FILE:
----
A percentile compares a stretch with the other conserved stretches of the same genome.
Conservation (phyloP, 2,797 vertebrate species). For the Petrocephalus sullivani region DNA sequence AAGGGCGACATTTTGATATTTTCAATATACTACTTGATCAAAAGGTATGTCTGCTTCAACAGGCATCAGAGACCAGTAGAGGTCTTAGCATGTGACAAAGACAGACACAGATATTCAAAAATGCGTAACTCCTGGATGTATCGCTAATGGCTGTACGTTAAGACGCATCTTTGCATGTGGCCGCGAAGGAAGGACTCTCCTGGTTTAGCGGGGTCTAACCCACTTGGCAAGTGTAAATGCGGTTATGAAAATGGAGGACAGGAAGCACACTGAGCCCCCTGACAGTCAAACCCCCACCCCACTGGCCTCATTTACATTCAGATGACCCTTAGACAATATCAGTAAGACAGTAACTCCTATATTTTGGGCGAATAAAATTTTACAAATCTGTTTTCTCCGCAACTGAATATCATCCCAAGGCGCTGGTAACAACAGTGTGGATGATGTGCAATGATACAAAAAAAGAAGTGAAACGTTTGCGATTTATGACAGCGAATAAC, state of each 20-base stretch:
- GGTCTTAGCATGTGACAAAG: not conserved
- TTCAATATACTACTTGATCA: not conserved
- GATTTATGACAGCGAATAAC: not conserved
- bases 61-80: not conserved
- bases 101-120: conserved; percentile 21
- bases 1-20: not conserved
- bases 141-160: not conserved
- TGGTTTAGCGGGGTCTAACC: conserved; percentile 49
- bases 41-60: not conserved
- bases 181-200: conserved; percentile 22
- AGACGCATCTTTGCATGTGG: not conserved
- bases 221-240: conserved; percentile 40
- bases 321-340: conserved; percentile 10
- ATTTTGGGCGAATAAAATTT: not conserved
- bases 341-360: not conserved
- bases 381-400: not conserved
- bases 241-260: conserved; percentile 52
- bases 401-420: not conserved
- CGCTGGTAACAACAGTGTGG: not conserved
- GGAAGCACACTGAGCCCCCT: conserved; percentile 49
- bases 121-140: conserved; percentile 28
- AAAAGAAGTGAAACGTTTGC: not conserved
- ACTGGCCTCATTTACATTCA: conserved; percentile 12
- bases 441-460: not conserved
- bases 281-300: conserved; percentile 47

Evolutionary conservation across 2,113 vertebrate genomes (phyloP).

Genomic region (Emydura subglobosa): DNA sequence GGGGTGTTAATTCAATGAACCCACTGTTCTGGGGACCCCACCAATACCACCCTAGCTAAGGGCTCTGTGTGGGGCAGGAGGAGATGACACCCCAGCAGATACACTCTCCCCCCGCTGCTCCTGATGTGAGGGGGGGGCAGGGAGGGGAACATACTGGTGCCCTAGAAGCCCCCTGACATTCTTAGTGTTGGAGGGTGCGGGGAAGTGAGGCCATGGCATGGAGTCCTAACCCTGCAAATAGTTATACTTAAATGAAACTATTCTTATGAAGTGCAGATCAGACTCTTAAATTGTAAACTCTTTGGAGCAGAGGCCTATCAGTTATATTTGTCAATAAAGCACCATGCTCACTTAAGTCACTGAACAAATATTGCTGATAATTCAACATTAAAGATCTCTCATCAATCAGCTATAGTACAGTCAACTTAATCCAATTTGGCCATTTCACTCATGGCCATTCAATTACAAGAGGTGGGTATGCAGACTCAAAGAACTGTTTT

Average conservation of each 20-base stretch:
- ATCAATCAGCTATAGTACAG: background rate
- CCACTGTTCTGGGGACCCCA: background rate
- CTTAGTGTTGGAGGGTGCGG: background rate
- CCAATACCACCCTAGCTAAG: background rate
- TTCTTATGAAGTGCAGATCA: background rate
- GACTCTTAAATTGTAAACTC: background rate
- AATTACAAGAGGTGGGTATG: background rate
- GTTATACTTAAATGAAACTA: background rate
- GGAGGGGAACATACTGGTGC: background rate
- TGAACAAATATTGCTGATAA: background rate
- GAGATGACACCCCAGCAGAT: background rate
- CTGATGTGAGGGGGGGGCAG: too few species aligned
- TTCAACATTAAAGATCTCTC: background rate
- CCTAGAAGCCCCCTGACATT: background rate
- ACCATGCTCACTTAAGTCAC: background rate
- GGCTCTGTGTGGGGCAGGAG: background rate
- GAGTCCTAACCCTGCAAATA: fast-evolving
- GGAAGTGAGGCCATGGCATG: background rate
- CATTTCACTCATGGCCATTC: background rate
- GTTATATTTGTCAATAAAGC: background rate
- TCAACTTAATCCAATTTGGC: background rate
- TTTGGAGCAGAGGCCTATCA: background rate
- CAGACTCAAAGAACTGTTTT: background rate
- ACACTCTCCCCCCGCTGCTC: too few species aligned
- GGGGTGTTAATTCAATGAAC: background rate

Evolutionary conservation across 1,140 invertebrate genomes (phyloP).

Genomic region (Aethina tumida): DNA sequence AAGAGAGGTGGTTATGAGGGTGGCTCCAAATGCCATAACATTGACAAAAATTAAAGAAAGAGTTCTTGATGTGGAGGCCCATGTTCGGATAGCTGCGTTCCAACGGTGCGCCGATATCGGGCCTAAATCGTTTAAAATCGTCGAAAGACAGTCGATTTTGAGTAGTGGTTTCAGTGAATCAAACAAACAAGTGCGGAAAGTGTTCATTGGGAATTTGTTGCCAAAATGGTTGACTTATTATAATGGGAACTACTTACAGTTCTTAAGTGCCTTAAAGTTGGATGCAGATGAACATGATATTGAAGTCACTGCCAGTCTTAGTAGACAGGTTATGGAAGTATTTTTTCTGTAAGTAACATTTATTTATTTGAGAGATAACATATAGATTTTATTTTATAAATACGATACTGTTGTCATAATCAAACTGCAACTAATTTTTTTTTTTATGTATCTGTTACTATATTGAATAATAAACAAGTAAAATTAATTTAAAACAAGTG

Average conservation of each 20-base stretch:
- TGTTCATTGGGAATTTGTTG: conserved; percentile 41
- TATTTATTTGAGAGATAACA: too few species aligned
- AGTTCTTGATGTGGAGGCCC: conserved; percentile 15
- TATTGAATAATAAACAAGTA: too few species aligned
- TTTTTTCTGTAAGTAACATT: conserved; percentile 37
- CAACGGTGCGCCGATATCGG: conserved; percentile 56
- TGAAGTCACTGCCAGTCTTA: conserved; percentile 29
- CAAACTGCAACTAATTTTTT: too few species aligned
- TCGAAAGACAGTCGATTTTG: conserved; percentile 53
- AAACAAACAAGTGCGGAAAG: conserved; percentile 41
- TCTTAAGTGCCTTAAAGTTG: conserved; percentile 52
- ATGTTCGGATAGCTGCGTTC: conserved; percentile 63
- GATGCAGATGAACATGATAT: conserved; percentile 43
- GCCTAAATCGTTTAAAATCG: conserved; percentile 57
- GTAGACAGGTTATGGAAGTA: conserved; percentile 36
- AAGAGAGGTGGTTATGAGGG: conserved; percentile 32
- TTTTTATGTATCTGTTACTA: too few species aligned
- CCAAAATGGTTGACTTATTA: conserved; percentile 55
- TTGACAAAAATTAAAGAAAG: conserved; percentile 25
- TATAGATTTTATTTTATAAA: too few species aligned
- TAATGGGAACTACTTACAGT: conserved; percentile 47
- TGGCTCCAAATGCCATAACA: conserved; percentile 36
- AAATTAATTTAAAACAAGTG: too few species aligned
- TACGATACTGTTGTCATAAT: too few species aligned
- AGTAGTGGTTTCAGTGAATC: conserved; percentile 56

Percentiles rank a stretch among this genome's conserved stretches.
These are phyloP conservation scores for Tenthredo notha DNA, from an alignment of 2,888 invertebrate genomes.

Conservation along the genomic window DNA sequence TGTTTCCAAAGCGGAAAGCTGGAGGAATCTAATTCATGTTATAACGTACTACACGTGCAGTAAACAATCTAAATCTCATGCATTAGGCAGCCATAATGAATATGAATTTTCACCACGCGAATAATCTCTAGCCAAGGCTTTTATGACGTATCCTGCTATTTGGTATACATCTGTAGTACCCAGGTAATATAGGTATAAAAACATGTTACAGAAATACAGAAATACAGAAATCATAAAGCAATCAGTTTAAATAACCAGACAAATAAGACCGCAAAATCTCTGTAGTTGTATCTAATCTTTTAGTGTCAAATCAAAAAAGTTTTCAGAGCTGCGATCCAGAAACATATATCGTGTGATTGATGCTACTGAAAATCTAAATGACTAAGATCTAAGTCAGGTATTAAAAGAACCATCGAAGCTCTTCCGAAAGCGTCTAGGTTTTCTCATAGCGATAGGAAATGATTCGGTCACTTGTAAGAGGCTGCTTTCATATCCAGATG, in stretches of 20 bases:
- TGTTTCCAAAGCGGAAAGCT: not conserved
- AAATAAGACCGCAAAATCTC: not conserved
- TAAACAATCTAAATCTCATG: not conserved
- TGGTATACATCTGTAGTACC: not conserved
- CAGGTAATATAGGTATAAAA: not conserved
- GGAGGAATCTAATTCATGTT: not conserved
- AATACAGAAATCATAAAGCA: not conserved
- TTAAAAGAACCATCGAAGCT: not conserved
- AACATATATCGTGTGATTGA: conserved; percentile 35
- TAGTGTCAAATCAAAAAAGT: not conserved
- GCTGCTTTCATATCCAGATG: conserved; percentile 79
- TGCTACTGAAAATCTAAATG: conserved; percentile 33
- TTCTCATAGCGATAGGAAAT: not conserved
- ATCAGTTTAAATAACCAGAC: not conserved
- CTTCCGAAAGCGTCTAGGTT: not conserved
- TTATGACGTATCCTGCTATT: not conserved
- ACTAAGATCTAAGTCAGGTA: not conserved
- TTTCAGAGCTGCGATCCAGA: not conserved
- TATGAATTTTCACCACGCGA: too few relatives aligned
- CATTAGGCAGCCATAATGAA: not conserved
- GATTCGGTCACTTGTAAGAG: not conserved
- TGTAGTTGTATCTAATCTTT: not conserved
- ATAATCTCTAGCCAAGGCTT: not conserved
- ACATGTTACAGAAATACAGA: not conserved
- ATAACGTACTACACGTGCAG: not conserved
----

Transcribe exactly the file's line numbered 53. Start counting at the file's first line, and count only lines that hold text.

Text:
- CAGACTCAAAGAACTGTTTT: background rate